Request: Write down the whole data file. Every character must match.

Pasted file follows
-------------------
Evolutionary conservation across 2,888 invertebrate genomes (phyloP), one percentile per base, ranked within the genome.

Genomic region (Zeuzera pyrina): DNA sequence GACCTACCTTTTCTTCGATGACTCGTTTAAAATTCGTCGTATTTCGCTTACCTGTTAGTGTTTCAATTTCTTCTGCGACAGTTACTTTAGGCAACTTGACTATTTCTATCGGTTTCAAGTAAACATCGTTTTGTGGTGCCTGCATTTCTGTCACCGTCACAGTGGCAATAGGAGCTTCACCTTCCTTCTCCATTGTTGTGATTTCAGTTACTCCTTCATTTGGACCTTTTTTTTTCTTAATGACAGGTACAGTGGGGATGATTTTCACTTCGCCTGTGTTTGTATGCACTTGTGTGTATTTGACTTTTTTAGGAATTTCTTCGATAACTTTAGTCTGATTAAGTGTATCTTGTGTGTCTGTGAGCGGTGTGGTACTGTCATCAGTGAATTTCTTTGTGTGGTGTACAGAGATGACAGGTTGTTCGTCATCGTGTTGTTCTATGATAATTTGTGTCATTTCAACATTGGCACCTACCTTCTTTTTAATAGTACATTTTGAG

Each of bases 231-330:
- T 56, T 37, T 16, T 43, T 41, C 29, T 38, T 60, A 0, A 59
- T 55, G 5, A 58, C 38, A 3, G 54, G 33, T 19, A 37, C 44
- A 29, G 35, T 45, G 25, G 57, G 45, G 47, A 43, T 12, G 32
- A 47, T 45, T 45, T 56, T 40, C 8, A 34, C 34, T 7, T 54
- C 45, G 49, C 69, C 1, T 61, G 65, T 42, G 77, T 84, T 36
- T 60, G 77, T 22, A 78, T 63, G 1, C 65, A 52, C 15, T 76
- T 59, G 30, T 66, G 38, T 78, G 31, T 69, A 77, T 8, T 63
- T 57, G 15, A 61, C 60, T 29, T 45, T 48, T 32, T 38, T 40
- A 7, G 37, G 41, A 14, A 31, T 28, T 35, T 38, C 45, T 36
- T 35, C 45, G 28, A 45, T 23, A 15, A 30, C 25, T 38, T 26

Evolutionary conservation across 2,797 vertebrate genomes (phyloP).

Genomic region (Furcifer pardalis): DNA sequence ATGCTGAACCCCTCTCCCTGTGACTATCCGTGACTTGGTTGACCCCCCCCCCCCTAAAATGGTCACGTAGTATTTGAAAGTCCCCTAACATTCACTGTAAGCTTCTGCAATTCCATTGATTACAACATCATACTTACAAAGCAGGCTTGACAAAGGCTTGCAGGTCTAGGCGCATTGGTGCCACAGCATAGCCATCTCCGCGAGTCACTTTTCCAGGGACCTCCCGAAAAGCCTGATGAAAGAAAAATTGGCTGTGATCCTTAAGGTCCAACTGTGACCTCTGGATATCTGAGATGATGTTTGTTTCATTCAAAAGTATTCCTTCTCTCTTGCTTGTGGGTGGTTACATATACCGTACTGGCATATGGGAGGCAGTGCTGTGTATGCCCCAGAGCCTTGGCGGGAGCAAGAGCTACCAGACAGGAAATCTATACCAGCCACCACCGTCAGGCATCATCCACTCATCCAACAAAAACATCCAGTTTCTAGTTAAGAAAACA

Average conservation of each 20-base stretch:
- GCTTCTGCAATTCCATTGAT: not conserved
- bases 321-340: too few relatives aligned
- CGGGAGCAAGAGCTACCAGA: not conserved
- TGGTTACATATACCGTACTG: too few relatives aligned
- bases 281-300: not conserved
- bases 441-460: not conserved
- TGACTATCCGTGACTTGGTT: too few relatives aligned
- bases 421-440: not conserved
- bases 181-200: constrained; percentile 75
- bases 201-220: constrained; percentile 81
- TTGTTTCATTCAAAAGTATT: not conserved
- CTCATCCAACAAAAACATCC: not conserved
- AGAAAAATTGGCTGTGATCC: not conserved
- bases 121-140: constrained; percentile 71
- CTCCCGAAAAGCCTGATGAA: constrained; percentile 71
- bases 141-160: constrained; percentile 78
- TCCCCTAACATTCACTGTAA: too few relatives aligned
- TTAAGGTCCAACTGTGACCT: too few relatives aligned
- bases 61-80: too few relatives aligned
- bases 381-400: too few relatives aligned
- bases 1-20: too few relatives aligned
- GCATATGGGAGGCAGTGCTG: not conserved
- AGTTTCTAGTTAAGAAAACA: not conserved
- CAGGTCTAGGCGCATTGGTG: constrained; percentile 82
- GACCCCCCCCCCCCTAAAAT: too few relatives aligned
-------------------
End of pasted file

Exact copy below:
Evolutionary conservation across 2,888 invertebrate genomes (phyloP), one percentile per base, ranked within the genome.

Genomic region (Zeuzera pyrina): DNA sequence GACCTACCTTTTCTTCGATGACTCGTTTAAAATTCGTCGTATTTCGCTTACCTGTTAGTGTTTCAATTTCTTCTGCGACAGTTACTTTAGGCAACTTGACTATTTCTATCGGTTTCAAGTAAACATCGTTTTGTGGTGCCTGCATTTCTGTCACCGTCACAGTGGCAATAGGAGCTTCACCTTCCTTCTCCATTGTTGTGATTTCAGTTACTCCTTCATTTGGACCTTTTTTTTTCTTAATGACAGGTACAGTGGGGATGATTTTCACTTCGCCTGTGTTTGTATGCACTTGTGTGTATTTGACTTTTTTAGGAATTTCTTCGATAACTTTAGTCTGATTAAGTGTATCTTGTGTGTCTGTGAGCGGTGTGGTACTGTCATCAGTGAATTTCTTTGTGTGGTGTACAGAGATGACAGGTTGTTCGTCATCGTGTTGTTCTATGATAATTTGTGTCATTTCAACATTGGCACCTACCTTCTTTTTAATAGTACATTTTGAG

Each of bases 231-330:
- T 56, T 37, T 16, T 43, T 41, C 29, T 38, T 60, A 0, A 59
- T 55, G 5, A 58, C 38, A 3, G 54, G 33, T 19, A 37, C 44
- A 29, G 35, T 45, G 25, G 57, G 45, G 47, A 43, T 12, G 32
- A 47, T 45, T 45, T 56, T 40, C 8, A 34, C 34, T 7, T 54
- C 45, G 49, C 69, C 1, T 61, G 65, T 42, G 77, T 84, T 36
- T 60, G 77, T 22, A 78, T 63, G 1, C 65, A 52, C 15, T 76
- T 59, G 30, T 66, G 38, T 78, G 31, T 69, A 77, T 8, T 63
- T 57, G 15, A 61, C 60, T 29, T 45, T 48, T 32, T 38, T 40
- A 7, G 37, G 41, A 14, A 31, T 28, T 35, T 38, C 45, T 36
- T 35, C 45, G 28, A 45, T 23, A 15, A 30, C 25, T 38, T 26

Evolutionary conservation across 2,797 vertebrate genomes (phyloP).

Genomic region (Furcifer pardalis): DNA sequence ATGCTGAACCCCTCTCCCTGTGACTATCCGTGACTTGGTTGACCCCCCCCCCCCTAAAATGGTCACGTAGTATTTGAAAGTCCCCTAACATTCACTGTAAGCTTCTGCAATTCCATTGATTACAACATCATACTTACAAAGCAGGCTTGACAAAGGCTTGCAGGTCTAGGCGCATTGGTGCCACAGCATAGCCATCTCCGCGAGTCACTTTTCCAGGGACCTCCCGAAAAGCCTGATGAAAGAAAAATTGGCTGTGATCCTTAAGGTCCAACTGTGACCTCTGGATATCTGAGATGATGTTTGTTTCATTCAAAAGTATTCCTTCTCTCTTGCTTGTGGGTGGTTACATATACCGTACTGGCATATGGGAGGCAGTGCTGTGTATGCCCCAGAGCCTTGGCGGGAGCAAGAGCTACCAGACAGGAAATCTATACCAGCCACCACCGTCAGGCATCATCCACTCATCCAACAAAAACATCCAGTTTCTAGTTAAGAAAACA

Average conservation of each 20-base stretch:
- GCTTCTGCAATTCCATTGAT: not conserved
- bases 321-340: too few relatives aligned
- CGGGAGCAAGAGCTACCAGA: not conserved
- TGGTTACATATACCGTACTG: too few relatives aligned
- bases 281-300: not conserved
- bases 441-460: not conserved
- TGACTATCCGTGACTTGGTT: too few relatives aligned
- bases 421-440: not conserved
- bases 181-200: constrained; percentile 75
- bases 201-220: constrained; percentile 81
- TTGTTTCATTCAAAAGTATT: not conserved
- CTCATCCAACAAAAACATCC: not conserved
- AGAAAAATTGGCTGTGATCC: not conserved
- bases 121-140: constrained; percentile 71
- CTCCCGAAAAGCCTGATGAA: constrained; percentile 71
- bases 141-160: constrained; percentile 78
- TCCCCTAACATTCACTGTAA: too few relatives aligned
- TTAAGGTCCAACTGTGACCT: too few relatives aligned
- bases 61-80: too few relatives aligned
- bases 381-400: too few relatives aligned
- bases 1-20: too few relatives aligned
- GCATATGGGAGGCAGTGCTG: not conserved
- AGTTTCTAGTTAAGAAAACA: not conserved
- CAGGTCTAGGCGCATTGGTG: constrained; percentile 82
- GACCCCCCCCCCCCTAAAAT: too few relatives aligned